To teach and delight? Examining the efficacy of popular theatre forms in radical theatre practice

Price, Jason (2011) To teach and delight? Examining the efficacy of popular theatre forms in radical theatre practice. Studies in Theatre and Performance, 31 (1). pp. 75-93. ISSN 1468-2761

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Abstract

This article discusses a series of research through practice projects that were designed to offer a preliminary evaluation of how popular theatre forms might function to 'teach and delight' audiences, as well as make them active as a response to issues discussed through the discourse of performance. In doing so, the projects sought to explore a viable model for creating political grass-roots theatre in twenty-first century Britain. In his analysis of the audience reception statistics collected from the performance, the author is able to show that in these instances the popular theatre forms were able to engage and educate audiences about the issues of concern they explored. Further, the limited evidence suggests that the performances may have also encouraged spectators to become more actively involved in resolving these issues. The author subsequently concludes by collating what he sees as the principal benefits of each of the popular forms he examined and theorises their likely impact on audiences and the political issues they try and represent at the present time.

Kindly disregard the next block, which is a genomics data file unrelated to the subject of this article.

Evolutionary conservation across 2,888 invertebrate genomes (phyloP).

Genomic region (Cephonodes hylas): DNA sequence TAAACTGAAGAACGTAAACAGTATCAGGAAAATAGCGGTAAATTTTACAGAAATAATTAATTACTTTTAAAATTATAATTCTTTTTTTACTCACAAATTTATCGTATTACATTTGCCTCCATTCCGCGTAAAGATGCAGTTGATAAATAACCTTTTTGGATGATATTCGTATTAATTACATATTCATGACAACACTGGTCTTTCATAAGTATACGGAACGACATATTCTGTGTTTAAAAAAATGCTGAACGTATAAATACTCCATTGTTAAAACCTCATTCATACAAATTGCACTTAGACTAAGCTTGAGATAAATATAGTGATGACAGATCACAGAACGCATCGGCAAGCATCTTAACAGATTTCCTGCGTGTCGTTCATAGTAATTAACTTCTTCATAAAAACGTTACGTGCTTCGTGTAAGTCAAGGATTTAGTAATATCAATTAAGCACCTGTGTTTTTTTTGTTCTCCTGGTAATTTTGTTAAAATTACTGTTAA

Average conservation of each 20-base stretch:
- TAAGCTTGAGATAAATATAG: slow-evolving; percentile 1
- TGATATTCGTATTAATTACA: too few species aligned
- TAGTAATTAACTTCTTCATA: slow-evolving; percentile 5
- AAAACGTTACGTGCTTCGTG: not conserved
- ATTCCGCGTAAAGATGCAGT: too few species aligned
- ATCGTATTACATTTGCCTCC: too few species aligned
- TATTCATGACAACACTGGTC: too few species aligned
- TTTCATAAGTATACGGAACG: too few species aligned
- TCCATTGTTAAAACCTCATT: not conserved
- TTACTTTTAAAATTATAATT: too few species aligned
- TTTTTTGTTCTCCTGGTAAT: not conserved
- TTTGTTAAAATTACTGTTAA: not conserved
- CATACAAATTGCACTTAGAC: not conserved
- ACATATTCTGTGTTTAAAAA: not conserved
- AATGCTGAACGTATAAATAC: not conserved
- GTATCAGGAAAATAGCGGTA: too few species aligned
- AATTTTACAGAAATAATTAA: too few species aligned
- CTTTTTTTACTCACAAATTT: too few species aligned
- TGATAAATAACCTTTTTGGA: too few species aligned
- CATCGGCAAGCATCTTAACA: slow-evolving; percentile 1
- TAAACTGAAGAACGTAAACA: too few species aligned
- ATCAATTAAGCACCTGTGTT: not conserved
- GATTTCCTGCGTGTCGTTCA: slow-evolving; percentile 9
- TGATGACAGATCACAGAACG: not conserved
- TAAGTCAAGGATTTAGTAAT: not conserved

Item Type: Article
Schools and Departments: School of English > English
Depositing User: Jason Price
Date Deposited: 06 Feb 2012 18:38
Last Modified: 23 Jul 2013 10:39
URI: http://sro.sussex.ac.uk/id/eprint/17522
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